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C-Reactive Protein Levels an Early-Stage Biomarker for Sepsis Outcome: Presented at ISICEM

By Jenny Powers

BRUSSELS -- March 25, 2011 -- C-reactive protein (CRP) levels can be used as an early marker of sepsis resolution, according to results from the Portuguese Community-Acquired Sepsis Study (SACiUCI study) reported at the 31st International Symposium on Intensive Care and Emergency Medicine (ISICEM).

CRP levels that failed to decrease by day 3 following antibiotic treatment indicated a poorer prognosis, while levels that showed a 10% decline daily associated significantly with decreased mortality risk, according to results from this large study of patients with sepsis who were admitted to hospital intensive care units (ICUs).

The diagnosis of severe sepsis and septic shock is currently made based on the presence of Systemic Inflammatory Response Syndrome (SIRS), organ dysfunction, and microbiological data. Although C-reactive protein, a marker of inflammation, has been proposed as a biomarker, its utility is still debated, and associations with outcome have not yet been demonstrated.

Researchers determined the usefulness of recording CRP levels following antibiotic treatment, and evaluated CRP level as a prognostic factor for resolution of community-acquired sepsis (CAS) in 891 consecutive patients admitted to 17 Portuguese ICUs over a 1-year period, stated lead investigator Pedro R. Povoa, MD, PhD, Hospital Sao Francisco Xavier, Lisbon, Portugal, speaking here on March 22

Data from this observational study were reported during the first 5 days in the ICU, on the day of ICU discharge or death, and at final discharge from hospital. C-reactive protein levels were compared between survivors and nonsurvivors.

The mean age of the study participants was 60 years (range 43-77 years), and there was 38% hospital mortality. The CRP levels on day 1 were not statistically different between the survivor and nonsurvivor groups: 19.8 ± 12.5 mg/dL versus 20.7 ± 12.8 mg/dL (P =.367), respectively.

Following comparisons made at the different time points between the groups, however, it was clear that elevated CRP levels from day 3 post treatment indicated a poorer prognosis; the CRP of nonsurvivors was significantly higher (P <.001, for days 3, 4, and 5).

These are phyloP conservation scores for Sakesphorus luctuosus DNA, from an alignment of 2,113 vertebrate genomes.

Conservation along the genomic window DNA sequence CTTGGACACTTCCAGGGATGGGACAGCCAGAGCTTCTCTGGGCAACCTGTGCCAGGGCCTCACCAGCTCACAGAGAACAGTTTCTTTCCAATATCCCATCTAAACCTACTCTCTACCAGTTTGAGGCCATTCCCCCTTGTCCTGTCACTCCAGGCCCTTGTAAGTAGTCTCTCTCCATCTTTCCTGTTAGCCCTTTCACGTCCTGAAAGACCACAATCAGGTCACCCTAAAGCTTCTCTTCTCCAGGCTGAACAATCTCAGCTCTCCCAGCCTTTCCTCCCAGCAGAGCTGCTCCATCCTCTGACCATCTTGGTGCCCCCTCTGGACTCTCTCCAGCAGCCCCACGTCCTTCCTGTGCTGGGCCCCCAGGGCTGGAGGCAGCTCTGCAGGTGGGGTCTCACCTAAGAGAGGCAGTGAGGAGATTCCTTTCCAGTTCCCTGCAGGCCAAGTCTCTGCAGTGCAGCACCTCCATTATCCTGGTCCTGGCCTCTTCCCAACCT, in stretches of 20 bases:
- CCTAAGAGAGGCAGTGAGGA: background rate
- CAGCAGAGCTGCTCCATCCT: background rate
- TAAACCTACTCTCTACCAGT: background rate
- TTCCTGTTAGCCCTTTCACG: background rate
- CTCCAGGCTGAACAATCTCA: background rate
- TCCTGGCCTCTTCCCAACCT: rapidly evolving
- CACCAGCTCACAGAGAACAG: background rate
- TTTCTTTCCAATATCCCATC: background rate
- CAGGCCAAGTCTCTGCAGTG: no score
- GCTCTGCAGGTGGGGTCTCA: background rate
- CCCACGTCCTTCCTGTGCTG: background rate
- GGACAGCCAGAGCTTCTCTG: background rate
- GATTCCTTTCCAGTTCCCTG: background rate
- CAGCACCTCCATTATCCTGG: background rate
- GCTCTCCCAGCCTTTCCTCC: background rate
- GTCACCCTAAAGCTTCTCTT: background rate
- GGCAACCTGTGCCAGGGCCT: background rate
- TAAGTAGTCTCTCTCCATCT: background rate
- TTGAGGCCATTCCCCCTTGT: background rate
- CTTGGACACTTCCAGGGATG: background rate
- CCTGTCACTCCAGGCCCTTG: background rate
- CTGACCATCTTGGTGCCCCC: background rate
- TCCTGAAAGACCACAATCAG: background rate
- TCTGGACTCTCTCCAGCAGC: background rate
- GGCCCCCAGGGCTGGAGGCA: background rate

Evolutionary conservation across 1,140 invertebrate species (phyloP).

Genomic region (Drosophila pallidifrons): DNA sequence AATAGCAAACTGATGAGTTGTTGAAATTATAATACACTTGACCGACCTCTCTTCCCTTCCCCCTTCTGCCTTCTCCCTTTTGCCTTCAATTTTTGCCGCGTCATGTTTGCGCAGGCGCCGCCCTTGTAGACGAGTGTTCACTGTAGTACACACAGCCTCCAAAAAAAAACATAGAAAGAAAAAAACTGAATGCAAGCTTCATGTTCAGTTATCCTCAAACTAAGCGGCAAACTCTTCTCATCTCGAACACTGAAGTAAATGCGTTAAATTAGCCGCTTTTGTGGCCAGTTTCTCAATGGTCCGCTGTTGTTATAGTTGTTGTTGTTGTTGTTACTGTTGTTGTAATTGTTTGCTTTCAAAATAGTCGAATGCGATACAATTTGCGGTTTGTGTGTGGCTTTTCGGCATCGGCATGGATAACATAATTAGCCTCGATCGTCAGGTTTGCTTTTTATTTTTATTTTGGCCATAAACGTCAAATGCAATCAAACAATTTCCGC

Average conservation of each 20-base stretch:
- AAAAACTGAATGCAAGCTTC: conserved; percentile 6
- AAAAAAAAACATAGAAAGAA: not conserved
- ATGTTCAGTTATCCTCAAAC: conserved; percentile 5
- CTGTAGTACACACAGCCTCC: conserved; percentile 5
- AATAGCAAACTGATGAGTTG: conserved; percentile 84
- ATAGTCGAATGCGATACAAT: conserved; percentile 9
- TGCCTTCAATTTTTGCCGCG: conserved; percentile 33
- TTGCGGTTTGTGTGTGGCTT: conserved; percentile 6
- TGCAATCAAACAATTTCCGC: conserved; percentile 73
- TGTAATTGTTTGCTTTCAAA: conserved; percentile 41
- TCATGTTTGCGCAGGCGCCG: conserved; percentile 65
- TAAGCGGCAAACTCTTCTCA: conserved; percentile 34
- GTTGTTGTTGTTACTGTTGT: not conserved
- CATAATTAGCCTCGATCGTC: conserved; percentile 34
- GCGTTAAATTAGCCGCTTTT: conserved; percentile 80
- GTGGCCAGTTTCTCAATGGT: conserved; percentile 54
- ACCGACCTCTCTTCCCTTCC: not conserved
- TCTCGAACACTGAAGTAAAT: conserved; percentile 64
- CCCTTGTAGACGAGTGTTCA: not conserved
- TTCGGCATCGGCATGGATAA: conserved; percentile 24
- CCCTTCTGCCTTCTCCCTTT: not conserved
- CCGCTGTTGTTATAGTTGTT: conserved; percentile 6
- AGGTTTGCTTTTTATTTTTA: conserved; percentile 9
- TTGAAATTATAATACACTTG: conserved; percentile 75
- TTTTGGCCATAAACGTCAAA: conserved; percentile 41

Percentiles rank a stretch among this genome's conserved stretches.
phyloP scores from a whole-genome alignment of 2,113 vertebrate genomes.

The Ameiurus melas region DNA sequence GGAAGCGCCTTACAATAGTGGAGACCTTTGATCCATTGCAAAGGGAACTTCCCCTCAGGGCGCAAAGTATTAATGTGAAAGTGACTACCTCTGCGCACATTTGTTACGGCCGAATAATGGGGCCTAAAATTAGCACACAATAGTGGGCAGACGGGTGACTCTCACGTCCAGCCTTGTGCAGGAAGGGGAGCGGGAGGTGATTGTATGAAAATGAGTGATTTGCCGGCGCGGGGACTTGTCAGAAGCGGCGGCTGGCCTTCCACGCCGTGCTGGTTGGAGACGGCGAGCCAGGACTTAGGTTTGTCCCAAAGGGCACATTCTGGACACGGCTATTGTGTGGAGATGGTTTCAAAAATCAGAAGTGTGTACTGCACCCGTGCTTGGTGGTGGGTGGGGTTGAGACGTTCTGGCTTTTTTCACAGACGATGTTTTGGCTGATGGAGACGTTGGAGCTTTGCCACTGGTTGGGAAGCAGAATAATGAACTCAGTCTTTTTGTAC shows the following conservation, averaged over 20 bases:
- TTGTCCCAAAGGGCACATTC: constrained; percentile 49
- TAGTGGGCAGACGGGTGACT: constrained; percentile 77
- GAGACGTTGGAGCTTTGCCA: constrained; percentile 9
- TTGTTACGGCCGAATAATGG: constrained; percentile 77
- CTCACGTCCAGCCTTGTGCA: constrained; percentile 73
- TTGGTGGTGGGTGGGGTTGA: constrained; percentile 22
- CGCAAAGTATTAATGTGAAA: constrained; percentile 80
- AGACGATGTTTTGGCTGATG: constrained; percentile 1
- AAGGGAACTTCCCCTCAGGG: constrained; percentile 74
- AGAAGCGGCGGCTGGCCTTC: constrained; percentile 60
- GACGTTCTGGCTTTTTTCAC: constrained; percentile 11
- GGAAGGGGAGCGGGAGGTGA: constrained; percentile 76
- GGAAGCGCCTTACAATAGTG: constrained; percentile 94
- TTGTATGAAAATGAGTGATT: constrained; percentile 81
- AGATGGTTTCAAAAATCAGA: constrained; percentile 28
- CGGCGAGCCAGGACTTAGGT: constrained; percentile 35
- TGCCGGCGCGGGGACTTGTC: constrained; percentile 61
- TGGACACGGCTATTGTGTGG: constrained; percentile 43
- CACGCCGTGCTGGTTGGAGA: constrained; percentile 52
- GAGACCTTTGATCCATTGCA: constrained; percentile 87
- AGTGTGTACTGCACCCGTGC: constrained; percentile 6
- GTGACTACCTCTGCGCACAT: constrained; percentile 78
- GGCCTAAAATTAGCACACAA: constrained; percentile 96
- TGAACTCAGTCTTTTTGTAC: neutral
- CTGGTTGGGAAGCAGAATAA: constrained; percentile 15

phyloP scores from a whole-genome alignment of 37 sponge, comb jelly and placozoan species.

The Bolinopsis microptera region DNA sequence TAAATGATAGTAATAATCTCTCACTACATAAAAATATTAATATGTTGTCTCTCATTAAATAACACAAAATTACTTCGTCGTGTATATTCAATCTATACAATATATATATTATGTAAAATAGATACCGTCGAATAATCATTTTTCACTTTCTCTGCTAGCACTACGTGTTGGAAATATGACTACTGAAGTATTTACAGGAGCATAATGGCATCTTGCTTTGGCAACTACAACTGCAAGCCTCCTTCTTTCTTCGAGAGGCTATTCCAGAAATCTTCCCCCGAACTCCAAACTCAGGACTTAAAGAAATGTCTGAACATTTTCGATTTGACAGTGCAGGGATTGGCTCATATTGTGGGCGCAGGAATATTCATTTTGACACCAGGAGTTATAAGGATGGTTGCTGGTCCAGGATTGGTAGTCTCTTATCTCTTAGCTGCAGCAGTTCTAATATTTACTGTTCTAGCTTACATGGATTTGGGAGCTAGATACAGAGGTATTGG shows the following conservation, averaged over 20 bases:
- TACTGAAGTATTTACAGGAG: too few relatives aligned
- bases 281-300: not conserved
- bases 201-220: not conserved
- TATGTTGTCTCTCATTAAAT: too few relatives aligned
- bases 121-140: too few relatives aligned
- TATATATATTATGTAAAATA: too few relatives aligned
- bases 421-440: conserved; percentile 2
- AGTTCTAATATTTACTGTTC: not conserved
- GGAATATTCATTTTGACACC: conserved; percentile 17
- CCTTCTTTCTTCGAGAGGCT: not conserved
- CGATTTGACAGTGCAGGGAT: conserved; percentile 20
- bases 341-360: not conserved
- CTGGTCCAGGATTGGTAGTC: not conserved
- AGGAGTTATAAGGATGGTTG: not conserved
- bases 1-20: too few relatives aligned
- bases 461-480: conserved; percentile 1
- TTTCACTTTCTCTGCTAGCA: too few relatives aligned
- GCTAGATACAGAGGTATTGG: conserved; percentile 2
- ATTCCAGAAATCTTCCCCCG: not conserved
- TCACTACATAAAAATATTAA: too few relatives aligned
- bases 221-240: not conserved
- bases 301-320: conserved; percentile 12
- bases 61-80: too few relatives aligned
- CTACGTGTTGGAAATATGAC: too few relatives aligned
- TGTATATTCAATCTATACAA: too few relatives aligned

After adjusting for Simplified Acute Physiology Score 2 (SAPS 2) and the severity of sepsis (sepsis, severe sepsis, and septic shock) in each patient, the initial CRP level did not significantly associate with hospital mortality (odds ratio [OR] initial = 1.01, 95% confidence interval [CI], 0.99-1.02, P =.297). Measurement of the relative change in each patient’s CRP levels over the 5 days in ICU, however, generated 2 variables: an intercept, which described the initial CRP value, and a slope, which described the CRP rate of change per day for a specific patient.

The slope significantly associated with hospital mortality (OR CPR-ratio = 1.03; 95% CI, 1.02-1.04, P <.001). Patients who displayed a downward slope reflecting an average 10% daily decrease of the CRP levels had a 32% less risk of death compared with patients with similar SAPS 2 scores and equivalent sepsis severity whose CRP levels remained elevated over time. The area under the receiver operating characteristic curve (AUROC) for the model -- including SAPS 2, severity of sepsis, initial CRP, and CRP course -- was 0.77.

No other significant differences between survivors and nonsurvivors were found upon daily monitoring of temperature and white cell count, both on day 1 (P =.799 and P =.496, respectively) and subsequent days (P =.360 and P =.594, respectively).

Daily CRP measurement following antibiotic treatment was useful to identify CAS patients with a poorer outcome, who could require additional intervention as early as day 3 in the ICU. A level slope of CRP was associated significantly with poorer outcome.

Dr. Povoa pointed out that this was the largest study carried out so far to demonstrate an association between CRP level and outcome, and that the rate of CRP decreases per day were associated significantly with a better prognosis and a lowered risk of sepsis-related death.

Funding for this study was primarily supported by unrestricted grants from the ASSUCIP and the GIS and also received support from Merck, Sharpe & Dohme, and Eli Lily Company.

[Presentation title: C-Reactive Protein as an Early Marker of Sepsis Resolution. Results From the Portuguese Community-Acquired Sepsis Study (SACiUCI Study). Abstract A182]

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